Here’s a pub quiz question guaranteed to baffle even the speediest of mobile phone Google cheats.
What have Sheffield, leather stage gear, cross dressing, the New Vaudeville Band, the Troubles and film director Neil Jordan got in common?
The answer, pop pickers, is The Crying Game. Written by Geoff Stephens, the song was first released by Dave Berry in July 1964 and reached number five on the UK Singles Chart.

The legendary late session guitarist Big Jim Sullivan played lead guitar on it and soon to be Led Zeppelin member Jimmy Page supported.

The song was then recorded by Brenda Lee in 1965 and was subsequently covered by the likes of The Associates, Chris Connor, Kylie Minogue, Percy Sledge, Barbara Dickson, Chris Spedding, Jimmy Scott and crooner Alex Moore.

But to a generation who maybe missed out on Berry’s original version it’s probably Boy George’s 1992 revival which is best remembered.

Both his and the original rendition were used as the themes to the 1992 Neil Jordan movie The Crying Game. Boy George’s version of the song was produced by the Pet Shop Boys and reached 22 on the UK Singles Chart, 15 on the Billboard Hot 100 chart in the USA and topped the charts in Canada the following year becoming his biggest solo hit across the Atlantic.

His version was also featured in the Jim Carrey comedy film Ace Ventura: Pet Detective as a joke reference to the Jordan film, with which it shared a plot point.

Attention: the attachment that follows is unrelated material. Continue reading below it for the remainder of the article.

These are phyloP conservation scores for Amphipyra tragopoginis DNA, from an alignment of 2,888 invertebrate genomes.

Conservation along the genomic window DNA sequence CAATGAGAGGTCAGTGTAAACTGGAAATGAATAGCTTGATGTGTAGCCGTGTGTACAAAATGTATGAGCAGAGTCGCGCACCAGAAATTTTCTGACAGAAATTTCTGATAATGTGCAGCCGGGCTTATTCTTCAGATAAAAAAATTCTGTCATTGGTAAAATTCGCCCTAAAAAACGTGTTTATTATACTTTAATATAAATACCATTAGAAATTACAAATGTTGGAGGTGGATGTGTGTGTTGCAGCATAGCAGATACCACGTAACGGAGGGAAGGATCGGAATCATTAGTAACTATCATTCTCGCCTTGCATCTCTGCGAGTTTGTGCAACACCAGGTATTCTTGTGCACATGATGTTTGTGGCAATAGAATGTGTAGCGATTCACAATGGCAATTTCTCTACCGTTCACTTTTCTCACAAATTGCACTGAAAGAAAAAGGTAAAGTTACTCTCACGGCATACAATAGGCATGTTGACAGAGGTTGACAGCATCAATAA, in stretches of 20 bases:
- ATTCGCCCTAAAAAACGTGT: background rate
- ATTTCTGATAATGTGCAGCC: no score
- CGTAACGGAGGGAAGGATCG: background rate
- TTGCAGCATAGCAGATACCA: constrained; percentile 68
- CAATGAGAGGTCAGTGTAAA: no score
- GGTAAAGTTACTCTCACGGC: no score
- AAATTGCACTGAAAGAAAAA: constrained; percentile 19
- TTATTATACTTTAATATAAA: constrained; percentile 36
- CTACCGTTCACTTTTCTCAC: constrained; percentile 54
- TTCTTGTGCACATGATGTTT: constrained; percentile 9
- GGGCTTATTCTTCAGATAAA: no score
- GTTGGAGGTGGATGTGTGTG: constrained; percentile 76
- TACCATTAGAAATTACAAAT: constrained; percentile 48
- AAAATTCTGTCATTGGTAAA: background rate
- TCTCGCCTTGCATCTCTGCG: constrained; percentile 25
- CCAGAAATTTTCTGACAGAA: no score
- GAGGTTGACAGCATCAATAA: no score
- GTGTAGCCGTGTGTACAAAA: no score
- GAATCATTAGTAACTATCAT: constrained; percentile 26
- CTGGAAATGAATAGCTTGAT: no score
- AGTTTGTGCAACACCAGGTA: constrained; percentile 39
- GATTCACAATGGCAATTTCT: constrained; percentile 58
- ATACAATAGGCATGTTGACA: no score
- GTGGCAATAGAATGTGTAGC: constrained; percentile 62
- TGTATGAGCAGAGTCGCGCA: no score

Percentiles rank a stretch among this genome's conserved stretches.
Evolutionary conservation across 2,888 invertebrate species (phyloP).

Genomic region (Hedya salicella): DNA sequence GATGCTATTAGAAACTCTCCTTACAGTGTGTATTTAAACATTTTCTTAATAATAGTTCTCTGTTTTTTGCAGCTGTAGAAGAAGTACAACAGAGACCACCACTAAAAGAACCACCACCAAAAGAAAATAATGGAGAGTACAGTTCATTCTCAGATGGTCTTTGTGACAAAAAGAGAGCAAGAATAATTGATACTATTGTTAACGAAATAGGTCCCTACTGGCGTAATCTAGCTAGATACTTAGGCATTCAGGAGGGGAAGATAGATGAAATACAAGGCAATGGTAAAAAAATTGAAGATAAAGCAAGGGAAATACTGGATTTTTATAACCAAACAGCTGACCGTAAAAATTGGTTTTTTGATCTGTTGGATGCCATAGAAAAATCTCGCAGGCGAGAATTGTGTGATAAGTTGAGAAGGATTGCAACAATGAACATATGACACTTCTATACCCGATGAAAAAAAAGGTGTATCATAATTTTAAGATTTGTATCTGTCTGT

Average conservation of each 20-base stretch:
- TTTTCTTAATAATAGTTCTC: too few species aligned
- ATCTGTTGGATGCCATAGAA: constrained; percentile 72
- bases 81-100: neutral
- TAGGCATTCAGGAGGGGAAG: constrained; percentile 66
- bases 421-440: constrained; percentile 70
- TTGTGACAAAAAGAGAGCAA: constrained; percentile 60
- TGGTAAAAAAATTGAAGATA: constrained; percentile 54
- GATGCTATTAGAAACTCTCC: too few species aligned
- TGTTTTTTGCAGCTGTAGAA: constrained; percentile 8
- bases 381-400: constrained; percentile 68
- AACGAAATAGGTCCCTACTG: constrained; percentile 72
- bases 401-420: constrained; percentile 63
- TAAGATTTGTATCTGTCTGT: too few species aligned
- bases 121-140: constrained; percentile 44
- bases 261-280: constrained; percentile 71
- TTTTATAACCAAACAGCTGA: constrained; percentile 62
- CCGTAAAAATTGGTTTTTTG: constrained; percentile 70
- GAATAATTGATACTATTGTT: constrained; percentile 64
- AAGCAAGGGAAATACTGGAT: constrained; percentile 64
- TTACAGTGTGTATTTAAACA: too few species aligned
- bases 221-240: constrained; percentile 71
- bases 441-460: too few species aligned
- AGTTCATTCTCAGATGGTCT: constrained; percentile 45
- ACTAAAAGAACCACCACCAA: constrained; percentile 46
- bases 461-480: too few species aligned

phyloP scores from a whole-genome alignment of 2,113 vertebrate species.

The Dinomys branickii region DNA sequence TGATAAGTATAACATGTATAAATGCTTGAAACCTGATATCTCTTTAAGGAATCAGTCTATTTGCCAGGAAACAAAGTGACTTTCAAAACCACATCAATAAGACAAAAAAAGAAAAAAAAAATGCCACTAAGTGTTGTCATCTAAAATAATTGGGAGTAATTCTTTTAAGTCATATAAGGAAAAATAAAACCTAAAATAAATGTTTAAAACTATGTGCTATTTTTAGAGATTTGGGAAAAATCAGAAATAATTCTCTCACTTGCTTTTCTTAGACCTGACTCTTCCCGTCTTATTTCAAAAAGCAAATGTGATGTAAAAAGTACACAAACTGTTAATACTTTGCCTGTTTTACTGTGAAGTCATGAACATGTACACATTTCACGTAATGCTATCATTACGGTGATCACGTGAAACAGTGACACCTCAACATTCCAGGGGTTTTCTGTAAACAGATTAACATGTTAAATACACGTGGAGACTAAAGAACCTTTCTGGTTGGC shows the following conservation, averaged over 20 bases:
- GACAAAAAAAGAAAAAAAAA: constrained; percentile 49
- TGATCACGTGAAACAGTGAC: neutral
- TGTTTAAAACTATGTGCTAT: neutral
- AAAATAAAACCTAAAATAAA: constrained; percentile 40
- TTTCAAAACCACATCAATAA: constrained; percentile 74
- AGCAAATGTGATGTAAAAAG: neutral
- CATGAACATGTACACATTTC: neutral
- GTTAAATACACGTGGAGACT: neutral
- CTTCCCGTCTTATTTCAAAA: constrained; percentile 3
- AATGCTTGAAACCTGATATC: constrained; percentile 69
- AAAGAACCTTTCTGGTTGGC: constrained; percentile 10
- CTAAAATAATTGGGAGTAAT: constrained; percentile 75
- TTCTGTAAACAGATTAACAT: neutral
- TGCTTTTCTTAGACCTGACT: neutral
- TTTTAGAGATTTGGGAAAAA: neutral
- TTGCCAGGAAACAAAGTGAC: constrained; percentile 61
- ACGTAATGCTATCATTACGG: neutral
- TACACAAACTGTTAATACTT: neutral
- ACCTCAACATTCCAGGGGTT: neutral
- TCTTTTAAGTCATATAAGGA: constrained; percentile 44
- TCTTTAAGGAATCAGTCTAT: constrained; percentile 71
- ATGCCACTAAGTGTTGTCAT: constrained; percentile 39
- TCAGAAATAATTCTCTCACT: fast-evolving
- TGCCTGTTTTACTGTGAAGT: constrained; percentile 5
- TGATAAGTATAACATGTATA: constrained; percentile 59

But it’s Berry’s original version which still stands out as a pop classic.

Born David Holgate Grundy, in February 1941, in Woodhouse, Sheffield he made his name performing a mix of familiar rock and r&b with untypical slower pop ballads which saw him a regular chart star in in Britain, and in Continental Europe – especially Belgium and the Netherlands – whilst pretty much missing out in the USA where he is best known for versions of Ray Davies’ This Strange Effect and Graham Gouldman’s I’m Going To Take You There.

Unusually in the era of Mop Tops and extrovert stage antics he preferred to appear on television completely hidden by a prop.
In his own words, to “not appear, to stay behind something and not come out”. He often hid behind the upturned collar of his leather jacket, or wrapped himself around, and effectively behind, the microphone lead. His stage presence was almost a slow motion performance.

His leather clad image drew on the early work of Elvis Presley and Gene Vincent and later provided an inspiration for Alvin Stardust.

Having borrowed his recording surname from rock/blues legend Chuck Berry he then had his first hit with that singer’s Memphis Tennessee – charting a month before the original in September 1963 and peaking at 19. Lesser hits My Baby Left Me and Baby It’s You slowed the tempo down in preparation for The Crying Game which like his two other biggest hits (a cover version of Bobby Goldsboro’s poppy American hit Little Things and BJ Thomas’s maudlin Mama) peaked at number 5.

This Strange Effect (UK number 37 in mid 1965), became a number one hit in the Netherlands and Belgium, countries where he still enjoys celebrity status.

It’s unlikely the modest performer ever anticipated the spotlight would shine again in 1992 with the cinema success of The Crying Game, a British thriller written and directed by Neil Jordan which explores themes of race, gender, nationality, and sexuality against the backdrop of the Troubles in Northern Ireland.

A critical and commercial success, The Crying Game won the BAFTA Award for Best British Film as well as the Academy Award for Best Original Screenplay, alongside Oscar nominations for Best Picture, Best Director, Best Actor, Best Supporting Actor and Best Film Editing. In 1999, the British Film Institute named it the 26th greatest British film of all time.